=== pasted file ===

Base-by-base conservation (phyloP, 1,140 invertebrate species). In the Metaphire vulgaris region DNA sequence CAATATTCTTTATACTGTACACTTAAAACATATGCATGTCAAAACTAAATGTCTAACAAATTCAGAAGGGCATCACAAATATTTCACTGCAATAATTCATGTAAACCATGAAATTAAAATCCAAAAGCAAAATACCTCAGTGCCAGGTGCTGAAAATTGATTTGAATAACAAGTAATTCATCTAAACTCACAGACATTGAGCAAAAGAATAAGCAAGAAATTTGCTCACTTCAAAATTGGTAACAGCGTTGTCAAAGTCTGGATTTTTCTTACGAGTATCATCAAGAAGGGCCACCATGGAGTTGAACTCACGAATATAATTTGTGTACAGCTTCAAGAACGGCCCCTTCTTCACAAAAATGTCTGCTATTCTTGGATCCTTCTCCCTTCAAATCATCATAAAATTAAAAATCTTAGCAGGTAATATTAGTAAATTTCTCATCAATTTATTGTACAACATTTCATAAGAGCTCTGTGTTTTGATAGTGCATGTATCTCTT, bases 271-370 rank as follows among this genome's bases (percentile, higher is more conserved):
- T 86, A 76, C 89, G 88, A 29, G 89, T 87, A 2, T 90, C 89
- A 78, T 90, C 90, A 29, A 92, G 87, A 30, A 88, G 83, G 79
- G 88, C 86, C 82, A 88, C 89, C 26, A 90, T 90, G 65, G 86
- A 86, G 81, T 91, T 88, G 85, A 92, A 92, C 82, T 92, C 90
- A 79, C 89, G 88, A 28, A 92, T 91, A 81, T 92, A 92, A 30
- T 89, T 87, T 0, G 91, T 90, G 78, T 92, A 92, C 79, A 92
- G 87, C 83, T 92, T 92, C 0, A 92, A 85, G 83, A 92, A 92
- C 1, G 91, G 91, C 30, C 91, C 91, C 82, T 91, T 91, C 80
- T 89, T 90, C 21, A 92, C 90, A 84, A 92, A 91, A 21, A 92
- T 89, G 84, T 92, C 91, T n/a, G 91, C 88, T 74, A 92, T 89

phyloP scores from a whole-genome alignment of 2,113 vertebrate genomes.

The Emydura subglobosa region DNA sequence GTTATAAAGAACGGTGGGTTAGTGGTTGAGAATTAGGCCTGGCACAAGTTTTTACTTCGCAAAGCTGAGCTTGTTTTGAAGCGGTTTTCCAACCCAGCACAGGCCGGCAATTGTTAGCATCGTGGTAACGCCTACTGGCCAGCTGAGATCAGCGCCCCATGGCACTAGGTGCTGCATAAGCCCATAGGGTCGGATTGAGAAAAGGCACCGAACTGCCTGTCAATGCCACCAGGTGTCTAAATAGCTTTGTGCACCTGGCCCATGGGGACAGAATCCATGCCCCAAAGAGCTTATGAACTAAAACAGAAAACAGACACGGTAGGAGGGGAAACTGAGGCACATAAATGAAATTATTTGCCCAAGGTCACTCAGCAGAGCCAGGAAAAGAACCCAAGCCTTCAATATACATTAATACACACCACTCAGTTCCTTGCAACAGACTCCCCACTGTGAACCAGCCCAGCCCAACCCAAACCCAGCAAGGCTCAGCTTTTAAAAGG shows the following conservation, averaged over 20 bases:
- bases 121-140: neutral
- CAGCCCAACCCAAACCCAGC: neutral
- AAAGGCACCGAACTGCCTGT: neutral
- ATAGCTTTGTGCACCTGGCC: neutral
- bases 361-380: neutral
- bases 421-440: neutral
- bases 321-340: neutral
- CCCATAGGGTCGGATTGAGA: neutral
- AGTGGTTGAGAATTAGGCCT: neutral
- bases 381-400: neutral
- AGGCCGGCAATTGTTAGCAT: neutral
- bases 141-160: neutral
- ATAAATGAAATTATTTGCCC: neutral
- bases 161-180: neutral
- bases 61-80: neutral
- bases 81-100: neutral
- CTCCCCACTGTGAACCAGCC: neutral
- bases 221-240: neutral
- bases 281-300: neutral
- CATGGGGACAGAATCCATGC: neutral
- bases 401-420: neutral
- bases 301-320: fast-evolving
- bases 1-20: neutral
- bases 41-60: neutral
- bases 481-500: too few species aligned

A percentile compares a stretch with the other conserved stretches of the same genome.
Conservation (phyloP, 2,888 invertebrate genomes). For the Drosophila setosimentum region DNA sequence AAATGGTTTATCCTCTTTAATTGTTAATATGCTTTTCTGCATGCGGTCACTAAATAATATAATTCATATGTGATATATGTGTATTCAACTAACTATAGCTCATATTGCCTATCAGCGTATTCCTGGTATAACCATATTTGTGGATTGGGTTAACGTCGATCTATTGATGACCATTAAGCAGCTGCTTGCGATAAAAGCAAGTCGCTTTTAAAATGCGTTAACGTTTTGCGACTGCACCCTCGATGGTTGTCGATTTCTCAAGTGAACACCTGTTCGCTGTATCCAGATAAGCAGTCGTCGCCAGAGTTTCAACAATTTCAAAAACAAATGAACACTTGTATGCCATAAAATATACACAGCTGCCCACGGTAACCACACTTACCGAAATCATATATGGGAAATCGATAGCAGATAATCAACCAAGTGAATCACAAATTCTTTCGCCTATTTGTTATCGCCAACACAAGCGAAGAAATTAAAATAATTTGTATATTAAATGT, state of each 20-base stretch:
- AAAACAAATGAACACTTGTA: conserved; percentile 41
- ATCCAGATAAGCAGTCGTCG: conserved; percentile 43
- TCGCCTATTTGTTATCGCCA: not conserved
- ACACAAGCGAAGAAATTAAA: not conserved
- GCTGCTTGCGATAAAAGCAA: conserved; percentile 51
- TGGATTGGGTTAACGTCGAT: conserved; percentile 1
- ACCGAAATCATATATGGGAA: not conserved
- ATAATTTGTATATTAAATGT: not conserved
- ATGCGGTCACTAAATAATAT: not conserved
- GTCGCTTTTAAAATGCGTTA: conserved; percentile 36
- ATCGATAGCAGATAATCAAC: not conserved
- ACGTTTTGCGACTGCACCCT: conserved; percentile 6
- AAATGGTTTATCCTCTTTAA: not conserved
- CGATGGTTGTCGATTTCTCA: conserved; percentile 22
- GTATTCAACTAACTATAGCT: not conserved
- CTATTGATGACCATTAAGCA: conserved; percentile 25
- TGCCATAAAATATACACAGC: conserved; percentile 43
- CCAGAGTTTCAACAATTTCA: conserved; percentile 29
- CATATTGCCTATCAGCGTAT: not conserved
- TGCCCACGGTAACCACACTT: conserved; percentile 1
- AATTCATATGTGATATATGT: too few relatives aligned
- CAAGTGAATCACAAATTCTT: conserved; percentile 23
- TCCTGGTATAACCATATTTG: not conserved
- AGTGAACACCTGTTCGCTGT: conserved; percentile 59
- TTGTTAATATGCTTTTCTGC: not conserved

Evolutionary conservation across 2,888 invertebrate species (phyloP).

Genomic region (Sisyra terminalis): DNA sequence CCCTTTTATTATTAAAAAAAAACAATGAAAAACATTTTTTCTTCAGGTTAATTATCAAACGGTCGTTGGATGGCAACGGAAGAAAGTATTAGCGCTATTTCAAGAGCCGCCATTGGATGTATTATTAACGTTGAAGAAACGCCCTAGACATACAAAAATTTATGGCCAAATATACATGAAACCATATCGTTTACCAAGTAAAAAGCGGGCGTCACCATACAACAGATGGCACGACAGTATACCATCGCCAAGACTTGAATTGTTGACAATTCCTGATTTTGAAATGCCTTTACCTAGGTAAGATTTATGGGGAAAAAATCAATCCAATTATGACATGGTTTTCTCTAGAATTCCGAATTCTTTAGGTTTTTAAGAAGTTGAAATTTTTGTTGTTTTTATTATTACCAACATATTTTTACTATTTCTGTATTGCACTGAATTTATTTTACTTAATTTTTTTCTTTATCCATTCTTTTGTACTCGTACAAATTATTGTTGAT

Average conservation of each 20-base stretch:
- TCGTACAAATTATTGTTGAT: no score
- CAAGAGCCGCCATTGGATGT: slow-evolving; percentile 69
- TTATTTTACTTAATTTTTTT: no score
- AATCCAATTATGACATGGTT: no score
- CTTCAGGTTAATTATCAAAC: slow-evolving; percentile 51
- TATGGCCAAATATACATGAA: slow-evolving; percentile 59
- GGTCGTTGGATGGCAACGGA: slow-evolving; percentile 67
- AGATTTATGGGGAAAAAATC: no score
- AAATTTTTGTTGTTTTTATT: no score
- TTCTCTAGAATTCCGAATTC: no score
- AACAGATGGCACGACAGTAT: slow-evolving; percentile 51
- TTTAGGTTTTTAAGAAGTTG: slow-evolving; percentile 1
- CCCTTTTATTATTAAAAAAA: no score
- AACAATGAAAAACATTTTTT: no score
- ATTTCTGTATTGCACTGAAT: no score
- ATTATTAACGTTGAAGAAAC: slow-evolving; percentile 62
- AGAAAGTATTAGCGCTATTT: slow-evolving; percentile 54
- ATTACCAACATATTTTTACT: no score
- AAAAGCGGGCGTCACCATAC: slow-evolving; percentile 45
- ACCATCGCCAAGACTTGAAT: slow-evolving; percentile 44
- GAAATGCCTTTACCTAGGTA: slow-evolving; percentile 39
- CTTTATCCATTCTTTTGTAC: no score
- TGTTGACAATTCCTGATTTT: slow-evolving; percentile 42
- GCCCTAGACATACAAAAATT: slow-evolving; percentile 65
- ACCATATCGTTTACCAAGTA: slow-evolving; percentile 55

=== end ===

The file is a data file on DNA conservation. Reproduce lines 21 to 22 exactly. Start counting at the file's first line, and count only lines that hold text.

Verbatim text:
- CCCATAGGGTCGGATTGAGA: neutral
- AGTGGTTGAGAATTAGGCCT: neutral